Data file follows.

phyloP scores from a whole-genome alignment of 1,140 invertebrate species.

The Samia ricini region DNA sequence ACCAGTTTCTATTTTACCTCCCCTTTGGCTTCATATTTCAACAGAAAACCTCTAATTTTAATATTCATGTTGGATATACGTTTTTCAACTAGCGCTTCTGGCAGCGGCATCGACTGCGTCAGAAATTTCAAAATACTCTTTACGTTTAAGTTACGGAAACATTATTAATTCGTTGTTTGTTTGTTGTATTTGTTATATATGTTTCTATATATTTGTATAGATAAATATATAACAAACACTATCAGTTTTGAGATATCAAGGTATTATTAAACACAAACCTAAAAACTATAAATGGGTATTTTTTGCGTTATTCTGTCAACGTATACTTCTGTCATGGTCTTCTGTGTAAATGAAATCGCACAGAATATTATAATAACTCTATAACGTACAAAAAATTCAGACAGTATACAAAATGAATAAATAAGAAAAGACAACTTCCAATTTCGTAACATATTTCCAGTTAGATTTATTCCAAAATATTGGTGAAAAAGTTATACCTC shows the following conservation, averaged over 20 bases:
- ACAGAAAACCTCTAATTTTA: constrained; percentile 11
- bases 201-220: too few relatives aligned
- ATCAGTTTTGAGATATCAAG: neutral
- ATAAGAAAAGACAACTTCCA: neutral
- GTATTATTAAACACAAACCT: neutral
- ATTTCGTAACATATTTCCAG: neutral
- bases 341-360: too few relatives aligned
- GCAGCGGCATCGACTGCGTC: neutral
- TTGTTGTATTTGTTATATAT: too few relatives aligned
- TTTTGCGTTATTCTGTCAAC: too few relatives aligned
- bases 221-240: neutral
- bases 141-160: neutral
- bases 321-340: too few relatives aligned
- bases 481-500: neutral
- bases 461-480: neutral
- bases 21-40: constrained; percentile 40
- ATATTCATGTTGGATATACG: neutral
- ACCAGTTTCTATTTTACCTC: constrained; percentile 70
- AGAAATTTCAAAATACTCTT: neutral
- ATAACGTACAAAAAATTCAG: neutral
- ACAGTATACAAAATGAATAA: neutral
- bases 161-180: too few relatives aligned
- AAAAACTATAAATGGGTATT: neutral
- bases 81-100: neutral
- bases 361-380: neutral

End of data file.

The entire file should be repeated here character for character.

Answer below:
phyloP scores from a whole-genome alignment of 1,140 invertebrate species.

The Samia ricini region DNA sequence ACCAGTTTCTATTTTACCTCCCCTTTGGCTTCATATTTCAACAGAAAACCTCTAATTTTAATATTCATGTTGGATATACGTTTTTCAACTAGCGCTTCTGGCAGCGGCATCGACTGCGTCAGAAATTTCAAAATACTCTTTACGTTTAAGTTACGGAAACATTATTAATTCGTTGTTTGTTTGTTGTATTTGTTATATATGTTTCTATATATTTGTATAGATAAATATATAACAAACACTATCAGTTTTGAGATATCAAGGTATTATTAAACACAAACCTAAAAACTATAAATGGGTATTTTTTGCGTTATTCTGTCAACGTATACTTCTGTCATGGTCTTCTGTGTAAATGAAATCGCACAGAATATTATAATAACTCTATAACGTACAAAAAATTCAGACAGTATACAAAATGAATAAATAAGAAAAGACAACTTCCAATTTCGTAACATATTTCCAGTTAGATTTATTCCAAAATATTGGTGAAAAAGTTATACCTC shows the following conservation, averaged over 20 bases:
- ACAGAAAACCTCTAATTTTA: constrained; percentile 11
- bases 201-220: too few relatives aligned
- ATCAGTTTTGAGATATCAAG: neutral
- ATAAGAAAAGACAACTTCCA: neutral
- GTATTATTAAACACAAACCT: neutral
- ATTTCGTAACATATTTCCAG: neutral
- bases 341-360: too few relatives aligned
- GCAGCGGCATCGACTGCGTC: neutral
- TTGTTGTATTTGTTATATAT: too few relatives aligned
- TTTTGCGTTATTCTGTCAAC: too few relatives aligned
- bases 221-240: neutral
- bases 141-160: neutral
- bases 321-340: too few relatives aligned
- bases 481-500: neutral
- bases 461-480: neutral
- bases 21-40: constrained; percentile 40
- ATATTCATGTTGGATATACG: neutral
- ACCAGTTTCTATTTTACCTC: constrained; percentile 70
- AGAAATTTCAAAATACTCTT: neutral
- ATAACGTACAAAAAATTCAG: neutral
- ACAGTATACAAAATGAATAA: neutral
- bases 161-180: too few relatives aligned
- AAAAACTATAAATGGGTATT: neutral
- bases 81-100: neutral
- bases 361-380: neutral